What's a Common Reader -- and what is Uncommon Reading?

Virginia Woolf defined a common reader as someone who is not a scholar; not a critic. A common reader "reads for his own pleasure rather than to impart knowledge or correct the opinions of others. Above all, he is guided by an instinct to create for himself, out of whatever odds and ends he can come by, some kind of whole." By that definition, I'm definitely a common reader -- reading an uncommonly large and diverse collection of books.

Wednesday, October 5, 2011

Mission: Stop the "Hags!"

If you're at all interested in time travel and dystopian novels, this is a book that you will not want to miss. "Zed", aka Z, lives an unspecified number of centuries in the future, when a Conflagration of some kind (the reader never really can nail down the details) has dramatically reshaped the world, forcing survivors to work cooperatively in order to survive, and for the government authorities to severely restrict their access to historic knowledge, in case it causes them to focus on all those pesky things that we let divide us, from religious conflicts and family vendettas to race and national pride. That kind of stuff is banned in Zed's "Perfect Present", and his job is to travel back in time to our imperfect era to make sure it stays perfect. You see, historical agitators (aka "hags") have figured out time travel as well, and are using it to try and change humanity's fate, whether by killing off Hitler in his cradle or -- most significant -- preventing the Conflagration itself. In Zed's era, they can be detected by their relatively pale skins -- they haven't allowed family members to mingle much with others, so have become a tiny minority in a dark-skinned homogeneous world. But they believe they are on a mission for humanity's good, and are so determined that the only way Zed can stop them is to terminate them.

To ensure that the Conflagration happens on schedule, Zed has to protect a series of events that involves some nasty regimes and their shenanigans, and some events surrounding that in Washington DC. He's a bit out of his comfort zone -- his usual stomping grounds are the 1930s and 1940s -- but nonetheless finds some things about "contemp" society to enjoy, like the fresh air and sunshine -- but his real problems are only beginning. The latest assignment has left him with his GeneScan out of whack, and he struggles to do his job and increasingly finds himself confused by what he's been told to do -- it doesn't seem to make sense. Zed -- known in this strange world of today's Washington as Troy Jones -- ends up interacting in one way or another with contemps who inadvertently leave him still more muddled. Tasha has lost her brother in an overseas war, and is angry enough to ponder leaking "smoking gun" documents to WikiLeaks-style rebels; Leo, an ex-CIA agent, is told to stop her but complicates his mission by stumbling across Sari, a young Indonesian girl who is virtually enslaved by her Korean diplomat employer and his wife, but who may be the key to the secret that Zed has to protect.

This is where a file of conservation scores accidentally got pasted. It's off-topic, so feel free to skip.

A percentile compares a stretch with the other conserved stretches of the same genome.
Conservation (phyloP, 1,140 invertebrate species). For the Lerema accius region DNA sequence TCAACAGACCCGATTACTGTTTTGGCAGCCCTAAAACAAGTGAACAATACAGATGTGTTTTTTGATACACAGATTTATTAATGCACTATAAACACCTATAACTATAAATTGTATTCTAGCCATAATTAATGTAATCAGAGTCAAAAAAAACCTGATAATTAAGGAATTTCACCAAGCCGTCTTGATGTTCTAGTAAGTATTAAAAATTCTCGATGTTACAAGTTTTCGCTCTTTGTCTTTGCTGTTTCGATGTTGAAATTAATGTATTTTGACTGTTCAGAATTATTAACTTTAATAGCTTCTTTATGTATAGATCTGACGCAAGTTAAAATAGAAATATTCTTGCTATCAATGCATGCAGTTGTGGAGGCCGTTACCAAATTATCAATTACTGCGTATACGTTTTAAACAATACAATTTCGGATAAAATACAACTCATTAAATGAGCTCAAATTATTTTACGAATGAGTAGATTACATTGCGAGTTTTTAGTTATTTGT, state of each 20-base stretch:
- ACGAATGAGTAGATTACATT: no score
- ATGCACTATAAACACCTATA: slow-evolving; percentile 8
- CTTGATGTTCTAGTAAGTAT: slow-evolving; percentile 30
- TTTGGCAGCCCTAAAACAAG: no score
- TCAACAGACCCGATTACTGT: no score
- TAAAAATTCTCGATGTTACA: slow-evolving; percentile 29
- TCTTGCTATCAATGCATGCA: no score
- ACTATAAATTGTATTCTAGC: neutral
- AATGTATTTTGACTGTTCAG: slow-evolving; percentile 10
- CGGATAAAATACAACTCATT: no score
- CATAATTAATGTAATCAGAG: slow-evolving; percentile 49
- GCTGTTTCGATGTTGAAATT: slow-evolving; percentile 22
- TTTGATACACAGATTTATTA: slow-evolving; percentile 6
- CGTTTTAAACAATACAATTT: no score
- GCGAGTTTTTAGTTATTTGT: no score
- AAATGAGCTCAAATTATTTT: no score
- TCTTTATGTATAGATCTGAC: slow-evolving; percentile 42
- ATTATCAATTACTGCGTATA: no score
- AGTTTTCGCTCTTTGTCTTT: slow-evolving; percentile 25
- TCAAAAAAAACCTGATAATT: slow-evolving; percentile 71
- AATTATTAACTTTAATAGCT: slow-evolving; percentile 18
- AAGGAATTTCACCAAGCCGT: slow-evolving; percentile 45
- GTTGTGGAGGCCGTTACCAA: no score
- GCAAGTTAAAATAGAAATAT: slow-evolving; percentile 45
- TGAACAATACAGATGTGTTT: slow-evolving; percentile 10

Got that?? If you don't, don't worry... Unlike Connie Willis's  time travel narratives, All Clear and Blackout, I found most of the important plot elements are simple to follow. (I enjoyed the two Willis books a great deal, but had to shut off that voice in my head that said, but the time travel element is really confusing me, and if I think about it too much, my brain will explode.) This isn't really a sci-fi novel about time travel, but rather a book about politics vs human beings, in both the present and the future, aka the Perfect Present. What kind of freedoms will people relinquish to live comfortably and quietly? What causes someone to muse, as one character in this riveting drama does, that "maybe it was good to live under a dictator"? What are the triggers that cause them to look at the world around them with fresh eyes and realize that they have become dupes, agreeing blindly to things to which, if they stopped and thought about them, they would have profound moral objections.

The narrative jumps among the four main characters, so we see the same events through each of their eyes. The "contemps" are reacting in ways that all of us might: we can't know the future, so we can do only what seems best to us in the present moment. Zed, in contrast, knows what is to come, is increasingly uncertain of what would change that future and whether it's a good or bad thing and of his mission, and has an utterly different kind of moral dilemma to resolve, one that depends on the kind of omniscience he has and that's he increasingly ambivalent about. There are some holes in this story, and a few heavy-handed and improbable moments (such as the one when Zed realizes that his cover story has an uncomfortable parallel with his own "real" life in the far distant future). And yes, The Revisionists owes a lot to other classic dystopian books, such as Fahrenheit 451 by Ray Bradbury (only this time around, it's history rather than books per se that are banned in order to keep people happy in some future world.) Don't expect this novel to break fresh literary ground -- but then, that's not its mission. It's a "thumping good read" that ties with Lev Grossman's The Magician King for my favorite rollercoaster ride of the year. Perhaps it's not as accomplished or purely imaginative as Grossman's novel, but in my opinion that was offset by the fun I had imagining what it might be like to return to our 'civilization' from the far distant future, or musing what kinds of events might cause me to re-examine my priorities as Tasha does hers.

So if you're looking for a "thumping good read" to keep you thoroughly engrossed and to block out your own ugly realities one rainy weekend, look no further! 4.3 stars, recommended.

I obtained an electronic galley of this book from the publisher via NetGalley.

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